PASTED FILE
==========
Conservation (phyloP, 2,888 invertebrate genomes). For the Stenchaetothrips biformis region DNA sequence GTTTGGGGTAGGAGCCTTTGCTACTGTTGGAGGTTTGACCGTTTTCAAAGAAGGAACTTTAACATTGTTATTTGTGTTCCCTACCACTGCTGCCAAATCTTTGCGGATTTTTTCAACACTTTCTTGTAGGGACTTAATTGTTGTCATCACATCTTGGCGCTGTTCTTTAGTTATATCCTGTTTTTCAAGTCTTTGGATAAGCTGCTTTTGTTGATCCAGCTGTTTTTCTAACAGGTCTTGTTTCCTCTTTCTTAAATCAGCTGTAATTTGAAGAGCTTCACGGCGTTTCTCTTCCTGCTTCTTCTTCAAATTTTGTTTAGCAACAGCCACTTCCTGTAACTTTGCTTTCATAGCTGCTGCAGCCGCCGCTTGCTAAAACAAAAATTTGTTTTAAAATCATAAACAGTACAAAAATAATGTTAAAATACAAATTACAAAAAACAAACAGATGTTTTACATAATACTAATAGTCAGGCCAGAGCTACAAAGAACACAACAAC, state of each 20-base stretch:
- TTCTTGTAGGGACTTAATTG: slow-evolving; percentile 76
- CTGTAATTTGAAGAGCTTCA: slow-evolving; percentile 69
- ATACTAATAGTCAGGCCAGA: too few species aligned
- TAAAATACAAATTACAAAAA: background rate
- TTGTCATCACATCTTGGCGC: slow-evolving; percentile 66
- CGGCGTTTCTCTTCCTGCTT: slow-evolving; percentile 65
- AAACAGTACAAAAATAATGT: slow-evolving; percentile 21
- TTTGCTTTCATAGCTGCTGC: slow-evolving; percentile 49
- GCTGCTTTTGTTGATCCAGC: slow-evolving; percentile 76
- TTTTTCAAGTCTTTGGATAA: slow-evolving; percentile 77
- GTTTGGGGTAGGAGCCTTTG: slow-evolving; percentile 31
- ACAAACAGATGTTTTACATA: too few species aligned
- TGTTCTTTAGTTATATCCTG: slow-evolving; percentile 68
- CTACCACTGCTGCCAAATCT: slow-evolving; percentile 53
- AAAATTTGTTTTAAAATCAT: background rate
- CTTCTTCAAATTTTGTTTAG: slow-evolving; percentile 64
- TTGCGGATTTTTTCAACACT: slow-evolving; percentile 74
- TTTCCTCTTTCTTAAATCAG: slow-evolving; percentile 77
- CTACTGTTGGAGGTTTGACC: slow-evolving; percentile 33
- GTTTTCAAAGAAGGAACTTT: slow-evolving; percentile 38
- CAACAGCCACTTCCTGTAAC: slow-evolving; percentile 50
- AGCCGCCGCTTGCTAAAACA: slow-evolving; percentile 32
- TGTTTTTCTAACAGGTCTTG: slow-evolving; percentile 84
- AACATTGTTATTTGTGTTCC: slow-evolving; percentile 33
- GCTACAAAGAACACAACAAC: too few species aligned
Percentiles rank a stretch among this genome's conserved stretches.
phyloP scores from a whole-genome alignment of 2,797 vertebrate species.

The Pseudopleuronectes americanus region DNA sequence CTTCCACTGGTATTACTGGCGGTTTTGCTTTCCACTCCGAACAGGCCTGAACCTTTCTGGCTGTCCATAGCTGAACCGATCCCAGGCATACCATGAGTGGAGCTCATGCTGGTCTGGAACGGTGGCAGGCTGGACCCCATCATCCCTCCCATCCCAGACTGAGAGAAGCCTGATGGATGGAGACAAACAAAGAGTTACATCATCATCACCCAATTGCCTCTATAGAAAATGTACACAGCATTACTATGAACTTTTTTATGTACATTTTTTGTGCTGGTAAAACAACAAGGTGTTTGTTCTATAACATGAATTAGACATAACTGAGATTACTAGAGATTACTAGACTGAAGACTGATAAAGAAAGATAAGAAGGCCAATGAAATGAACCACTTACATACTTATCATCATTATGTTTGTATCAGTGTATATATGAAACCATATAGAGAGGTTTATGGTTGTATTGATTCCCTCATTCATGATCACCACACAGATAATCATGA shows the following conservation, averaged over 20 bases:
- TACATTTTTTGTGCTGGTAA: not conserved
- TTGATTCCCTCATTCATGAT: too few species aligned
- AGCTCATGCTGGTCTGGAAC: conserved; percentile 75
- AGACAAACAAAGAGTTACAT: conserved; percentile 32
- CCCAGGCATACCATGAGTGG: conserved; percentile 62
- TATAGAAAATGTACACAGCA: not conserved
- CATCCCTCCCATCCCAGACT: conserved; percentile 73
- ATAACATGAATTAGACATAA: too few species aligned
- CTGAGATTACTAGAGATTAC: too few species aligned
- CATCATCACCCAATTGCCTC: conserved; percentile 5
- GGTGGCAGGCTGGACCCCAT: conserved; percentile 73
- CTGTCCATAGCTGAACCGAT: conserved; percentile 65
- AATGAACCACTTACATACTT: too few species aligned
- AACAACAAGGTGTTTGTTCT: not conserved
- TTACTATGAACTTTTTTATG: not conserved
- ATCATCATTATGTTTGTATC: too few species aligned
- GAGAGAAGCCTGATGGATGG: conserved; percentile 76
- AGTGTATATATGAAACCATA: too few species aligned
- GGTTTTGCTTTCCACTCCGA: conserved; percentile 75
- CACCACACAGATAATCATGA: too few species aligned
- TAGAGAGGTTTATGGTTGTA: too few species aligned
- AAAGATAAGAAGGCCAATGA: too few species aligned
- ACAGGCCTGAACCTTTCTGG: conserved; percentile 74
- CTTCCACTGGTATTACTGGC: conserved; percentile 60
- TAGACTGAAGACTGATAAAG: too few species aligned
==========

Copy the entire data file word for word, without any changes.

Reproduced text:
Conservation (phyloP, 2,888 invertebrate genomes). For the Stenchaetothrips biformis region DNA sequence GTTTGGGGTAGGAGCCTTTGCTACTGTTGGAGGTTTGACCGTTTTCAAAGAAGGAACTTTAACATTGTTATTTGTGTTCCCTACCACTGCTGCCAAATCTTTGCGGATTTTTTCAACACTTTCTTGTAGGGACTTAATTGTTGTCATCACATCTTGGCGCTGTTCTTTAGTTATATCCTGTTTTTCAAGTCTTTGGATAAGCTGCTTTTGTTGATCCAGCTGTTTTTCTAACAGGTCTTGTTTCCTCTTTCTTAAATCAGCTGTAATTTGAAGAGCTTCACGGCGTTTCTCTTCCTGCTTCTTCTTCAAATTTTGTTTAGCAACAGCCACTTCCTGTAACTTTGCTTTCATAGCTGCTGCAGCCGCCGCTTGCTAAAACAAAAATTTGTTTTAAAATCATAAACAGTACAAAAATAATGTTAAAATACAAATTACAAAAAACAAACAGATGTTTTACATAATACTAATAGTCAGGCCAGAGCTACAAAGAACACAACAAC, state of each 20-base stretch:
- TTCTTGTAGGGACTTAATTG: slow-evolving; percentile 76
- CTGTAATTTGAAGAGCTTCA: slow-evolving; percentile 69
- ATACTAATAGTCAGGCCAGA: too few species aligned
- TAAAATACAAATTACAAAAA: background rate
- TTGTCATCACATCTTGGCGC: slow-evolving; percentile 66
- CGGCGTTTCTCTTCCTGCTT: slow-evolving; percentile 65
- AAACAGTACAAAAATAATGT: slow-evolving; percentile 21
- TTTGCTTTCATAGCTGCTGC: slow-evolving; percentile 49
- GCTGCTTTTGTTGATCCAGC: slow-evolving; percentile 76
- TTTTTCAAGTCTTTGGATAA: slow-evolving; percentile 77
- GTTTGGGGTAGGAGCCTTTG: slow-evolving; percentile 31
- ACAAACAGATGTTTTACATA: too few species aligned
- TGTTCTTTAGTTATATCCTG: slow-evolving; percentile 68
- CTACCACTGCTGCCAAATCT: slow-evolving; percentile 53
- AAAATTTGTTTTAAAATCAT: background rate
- CTTCTTCAAATTTTGTTTAG: slow-evolving; percentile 64
- TTGCGGATTTTTTCAACACT: slow-evolving; percentile 74
- TTTCCTCTTTCTTAAATCAG: slow-evolving; percentile 77
- CTACTGTTGGAGGTTTGACC: slow-evolving; percentile 33
- GTTTTCAAAGAAGGAACTTT: slow-evolving; percentile 38
- CAACAGCCACTTCCTGTAAC: slow-evolving; percentile 50
- AGCCGCCGCTTGCTAAAACA: slow-evolving; percentile 32
- TGTTTTTCTAACAGGTCTTG: slow-evolving; percentile 84
- AACATTGTTATTTGTGTTCC: slow-evolving; percentile 33
- GCTACAAAGAACACAACAAC: too few species aligned
Percentiles rank a stretch among this genome's conserved stretches.
phyloP scores from a whole-genome alignment of 2,797 vertebrate species.

The Pseudopleuronectes americanus region DNA sequence CTTCCACTGGTATTACTGGCGGTTTTGCTTTCCACTCCGAACAGGCCTGAACCTTTCTGGCTGTCCATAGCTGAACCGATCCCAGGCATACCATGAGTGGAGCTCATGCTGGTCTGGAACGGTGGCAGGCTGGACCCCATCATCCCTCCCATCCCAGACTGAGAGAAGCCTGATGGATGGAGACAAACAAAGAGTTACATCATCATCACCCAATTGCCTCTATAGAAAATGTACACAGCATTACTATGAACTTTTTTATGTACATTTTTTGTGCTGGTAAAACAACAAGGTGTTTGTTCTATAACATGAATTAGACATAACTGAGATTACTAGAGATTACTAGACTGAAGACTGATAAAGAAAGATAAGAAGGCCAATGAAATGAACCACTTACATACTTATCATCATTATGTTTGTATCAGTGTATATATGAAACCATATAGAGAGGTTTATGGTTGTATTGATTCCCTCATTCATGATCACCACACAGATAATCATGA shows the following conservation, averaged over 20 bases:
- TACATTTTTTGTGCTGGTAA: not conserved
- TTGATTCCCTCATTCATGAT: too few species aligned
- AGCTCATGCTGGTCTGGAAC: conserved; percentile 75
- AGACAAACAAAGAGTTACAT: conserved; percentile 32
- CCCAGGCATACCATGAGTGG: conserved; percentile 62
- TATAGAAAATGTACACAGCA: not conserved
- CATCCCTCCCATCCCAGACT: conserved; percentile 73
- ATAACATGAATTAGACATAA: too few species aligned
- CTGAGATTACTAGAGATTAC: too few species aligned
- CATCATCACCCAATTGCCTC: conserved; percentile 5
- GGTGGCAGGCTGGACCCCAT: conserved; percentile 73
- CTGTCCATAGCTGAACCGAT: conserved; percentile 65
- AATGAACCACTTACATACTT: too few species aligned
- AACAACAAGGTGTTTGTTCT: not conserved
- TTACTATGAACTTTTTTATG: not conserved
- ATCATCATTATGTTTGTATC: too few species aligned
- GAGAGAAGCCTGATGGATGG: conserved; percentile 76
- AGTGTATATATGAAACCATA: too few species aligned
- GGTTTTGCTTTCCACTCCGA: conserved; percentile 75
- CACCACACAGATAATCATGA: too few species aligned
- TAGAGAGGTTTATGGTTGTA: too few species aligned
- AAAGATAAGAAGGCCAATGA: too few species aligned
- ACAGGCCTGAACCTTTCTGG: conserved; percentile 74
- CTTCCACTGGTATTACTGGC: conserved; percentile 60
- TAGACTGAAGACTGATAAAG: too few species aligned